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  • Oct 16, 2019

Contemporary Istanbul Chair Defends Turkish Military Offensive In Syria

Contemporary Istanbul chairperson *ALI G

The chairman of Contemporary Istanbul art fair, Ali Güreli, has penned a statement defending the Turkish military offensive against territories held by Kurdish-led forces in northeast Syria. 

Addressed to “Friends of Contemporary Istanbul,” Güreli’s statement was emailed to the media and clients of the fair on October 14 (though dated September 14). In the message Güreli lambasts the international press for “totally inaccurate reporting” and for spreading “black propaganda” in its coverage of Turkey’s Operation Peace Spring. Parroting the Turkish government’s euphemisms and rationales, the letter claims that the military campaign “does not target any ethnic group, nation, or country; rather, it purely and simply aims to neutralize the elements that pose a terrorist threat on a regional and global scale as well as to our country.”

Turkey’s military, working together with allied Syrian militias, launched Operation Peace Spring on October 9. The offensive has drawn international condemnation due to reports of dozens of civilian casualties, at least 160,000 people displaced in the first week, and the escape of at least 750 ISIS affiliates from prisons guarded by Kurdish security forces in the region. The invasion has stoked fears of a resurgence of ISIS amid regional instability, as well as humanitarian concerns over the ethnic cleansing of local Kurdish populations.

Güreli’s statement is in keeping with the Turkish government’s official line that the offensive targets the terrorist threat posed by the Kurdish-led Syrian Democratic Forces (SDF)—former allies of the United States in the fight against ISIS—and aims to secure a “safe zone” for the resettlement of Syrian refugees. Güreli characterizes the SDF’s primary militia, the majority-Kurdish People’s Protection Units (YPG/PYD), as “the Syrian offshoot” of the Kurdistan Worker’s Party (PKK), an internationally designated terror organization that the Turkish state has long sought to quash since its formation in the 1970s. The statement focuses on the need to eradicate the “terror zone” that Güreli claims the YPG/PYD have tried to establish along Turkey’s southeastern border. “This is an existential issue not only for Turkey but also for our region and the whole world in general not to mention that European countries need to be protected from instability and by consequence, from the flow of more refugees into its lands,” he added. The latter phrase echoes Turkish President Recep Tayyip Erdoğan’s threats to European Union officials to allow more refugees into Europe via Turkey if the EU does not deliver economic aid.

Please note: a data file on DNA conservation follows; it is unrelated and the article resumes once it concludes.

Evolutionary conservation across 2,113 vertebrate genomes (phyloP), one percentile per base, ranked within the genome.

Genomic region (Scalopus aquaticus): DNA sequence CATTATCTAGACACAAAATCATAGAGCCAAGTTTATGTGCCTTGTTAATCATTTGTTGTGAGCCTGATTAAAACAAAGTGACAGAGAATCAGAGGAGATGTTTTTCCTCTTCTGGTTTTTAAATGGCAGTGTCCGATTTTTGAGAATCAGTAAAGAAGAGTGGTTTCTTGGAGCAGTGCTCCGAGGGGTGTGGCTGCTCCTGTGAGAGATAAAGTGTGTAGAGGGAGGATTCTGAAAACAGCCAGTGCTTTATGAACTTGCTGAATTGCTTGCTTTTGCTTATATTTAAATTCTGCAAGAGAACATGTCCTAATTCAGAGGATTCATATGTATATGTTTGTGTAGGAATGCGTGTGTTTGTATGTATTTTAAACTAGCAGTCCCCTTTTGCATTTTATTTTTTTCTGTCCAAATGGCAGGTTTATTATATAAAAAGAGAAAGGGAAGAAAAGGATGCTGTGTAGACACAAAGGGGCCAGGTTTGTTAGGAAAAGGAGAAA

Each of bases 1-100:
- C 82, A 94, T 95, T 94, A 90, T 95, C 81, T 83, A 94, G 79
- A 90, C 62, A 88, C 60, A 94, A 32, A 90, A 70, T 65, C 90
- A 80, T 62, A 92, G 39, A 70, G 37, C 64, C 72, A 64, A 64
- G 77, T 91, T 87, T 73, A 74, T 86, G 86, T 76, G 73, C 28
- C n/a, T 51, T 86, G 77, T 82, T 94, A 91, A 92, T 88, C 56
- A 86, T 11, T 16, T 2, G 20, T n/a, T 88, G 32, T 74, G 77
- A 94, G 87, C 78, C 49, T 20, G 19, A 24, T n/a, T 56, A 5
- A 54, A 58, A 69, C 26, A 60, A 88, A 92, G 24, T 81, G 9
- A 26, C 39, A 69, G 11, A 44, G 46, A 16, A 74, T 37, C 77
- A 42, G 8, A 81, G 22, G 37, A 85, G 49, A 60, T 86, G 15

Contemporary Istanbul is sponsored by the Turkish Ministry of Culture and Tourism, the Istanbul Metropolitan Municipality, as well as the partly state-owned Turkish Airlines. The fair completed its 14th edition in 2019, with 74 galleries, many newly recruited by the incoming artistic director Anissa Touati, an independent curator from France. 

Güreli’s views, while reflecting the portrayal of the events in Turkey’s tightly controlled and heavily censored media, are not likely to sit well with many international galleries. The leaders of several major European countries, including France and Germany, have been particularly vocal in their opposition to Turkey’s incursion into Kurdish-controlled Syria, while also blaming the US’s sudden withdrawal of troops for creating a power vacuum in the region. 

Within Turkey, the government has been swift to crack down on any vocal opposition to the military offensive. In southeastern Turkey, co-mayors of several Kurdish municipalities were taken into detention and their homes were raided. Most were members of the pro-minority, Kurdish-supporting Peoples' Democratic Party (HDP). In Istanbul, nine members of HDP were arrested for allegedly spreading terrorist propaganda after giving a press statement in the central Beşiktaş district. Prosecutors in Ankara have also targeted for investigation opposition politicians against the military offensive, including a member of parliament from the CHP for Istanbul, Sezgin Tanrıkulu, for “openly degrading the State of the Republic of Turkey” over a critical remark posted on Twitter.  

Güreli himself proclaimed he was confident that the military offensive will have no broader financial impact on Turkey, ending his statement by noting that the country’s economy “has boosted its immunity thanks to the recent attacks it was exposed to, resulting in upward accelerating economic indicators that reflect positively on the art scene and market.” 

Ophelia Lai is ArtAsiaPacific’s associate editor.

HG Masters is ArtAsiaPacific’s deputy editor and deputy publisher.

To read more of ArtAsiaPacific’s articles, visit our Digital Library.

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